[gclist] ref-counting performance cost

Greg Hudson ghudson@MIT.EDU
Wed, 11 Oct 2000 01:18:37 -0400

> For what it's worth, Inferno (which is, or was, freely available)

I don't think Inferno has ever been freely available.  At the moment
it appears you can get a source code license for $300, or $150 if
you're in academia.

Plan 9 is now freely available (with some obnoxious license terms),
but that's something completely different and is not really
interesting to this thread.

> The job of a PhD is to produce *knowledge*.

But Ph.D. theses are usually extremely focused.  Restricting a study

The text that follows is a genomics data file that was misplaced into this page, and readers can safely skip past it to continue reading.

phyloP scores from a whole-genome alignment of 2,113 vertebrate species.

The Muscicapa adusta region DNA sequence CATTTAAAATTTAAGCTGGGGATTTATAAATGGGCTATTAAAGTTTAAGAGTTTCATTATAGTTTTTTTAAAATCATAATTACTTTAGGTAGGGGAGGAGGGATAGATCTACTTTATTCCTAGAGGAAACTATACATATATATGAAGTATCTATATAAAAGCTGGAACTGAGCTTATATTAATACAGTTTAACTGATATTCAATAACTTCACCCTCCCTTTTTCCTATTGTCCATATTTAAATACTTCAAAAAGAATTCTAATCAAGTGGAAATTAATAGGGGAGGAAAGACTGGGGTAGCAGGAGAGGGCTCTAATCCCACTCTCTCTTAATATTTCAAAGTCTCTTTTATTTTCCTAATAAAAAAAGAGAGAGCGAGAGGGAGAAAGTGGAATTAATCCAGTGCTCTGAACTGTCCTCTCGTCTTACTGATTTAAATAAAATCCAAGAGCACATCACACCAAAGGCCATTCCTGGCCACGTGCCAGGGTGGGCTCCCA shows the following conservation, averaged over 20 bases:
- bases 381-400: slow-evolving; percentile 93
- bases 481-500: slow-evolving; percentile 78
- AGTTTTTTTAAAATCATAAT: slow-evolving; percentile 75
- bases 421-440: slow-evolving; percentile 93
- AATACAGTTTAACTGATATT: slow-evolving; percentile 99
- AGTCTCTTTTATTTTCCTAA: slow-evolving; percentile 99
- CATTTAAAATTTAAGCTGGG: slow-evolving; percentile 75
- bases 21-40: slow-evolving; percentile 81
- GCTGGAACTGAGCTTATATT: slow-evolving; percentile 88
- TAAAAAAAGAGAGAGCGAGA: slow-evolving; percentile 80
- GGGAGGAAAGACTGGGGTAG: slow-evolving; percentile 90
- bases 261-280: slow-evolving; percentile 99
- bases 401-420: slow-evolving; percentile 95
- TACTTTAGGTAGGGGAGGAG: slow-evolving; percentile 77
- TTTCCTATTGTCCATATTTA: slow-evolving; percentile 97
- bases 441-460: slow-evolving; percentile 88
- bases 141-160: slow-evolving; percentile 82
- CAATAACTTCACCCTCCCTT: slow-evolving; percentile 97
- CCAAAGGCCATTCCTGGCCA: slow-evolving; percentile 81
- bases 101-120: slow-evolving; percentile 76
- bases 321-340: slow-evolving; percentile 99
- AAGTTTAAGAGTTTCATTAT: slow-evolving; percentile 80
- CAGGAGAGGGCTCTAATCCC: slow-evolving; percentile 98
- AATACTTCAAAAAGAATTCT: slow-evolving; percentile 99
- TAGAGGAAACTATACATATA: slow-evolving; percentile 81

of garbage collection performance to one language seems reasonable,
although I'm no Ph.D. advisor.

> Let's suppose you did come up with a great new GC method for Java
> (and the full Java sources are or were available for academic
> research, so you could work with "the real thing").  There's still
> no reason to expect that anyone would ever adopt it.

You seem to be very focused on treating languages as implementations
rather than specifications, a world view which works well for Perl or
Erlang or Python but not as well for Java or C.  There are multiple
implementations of Java, some of which are freely available.  Unless
interest in Java wanes over time (always a possibility), a superior
garbage collection method for Java would always be interesting to a
new implementor, to the gcj team, etc..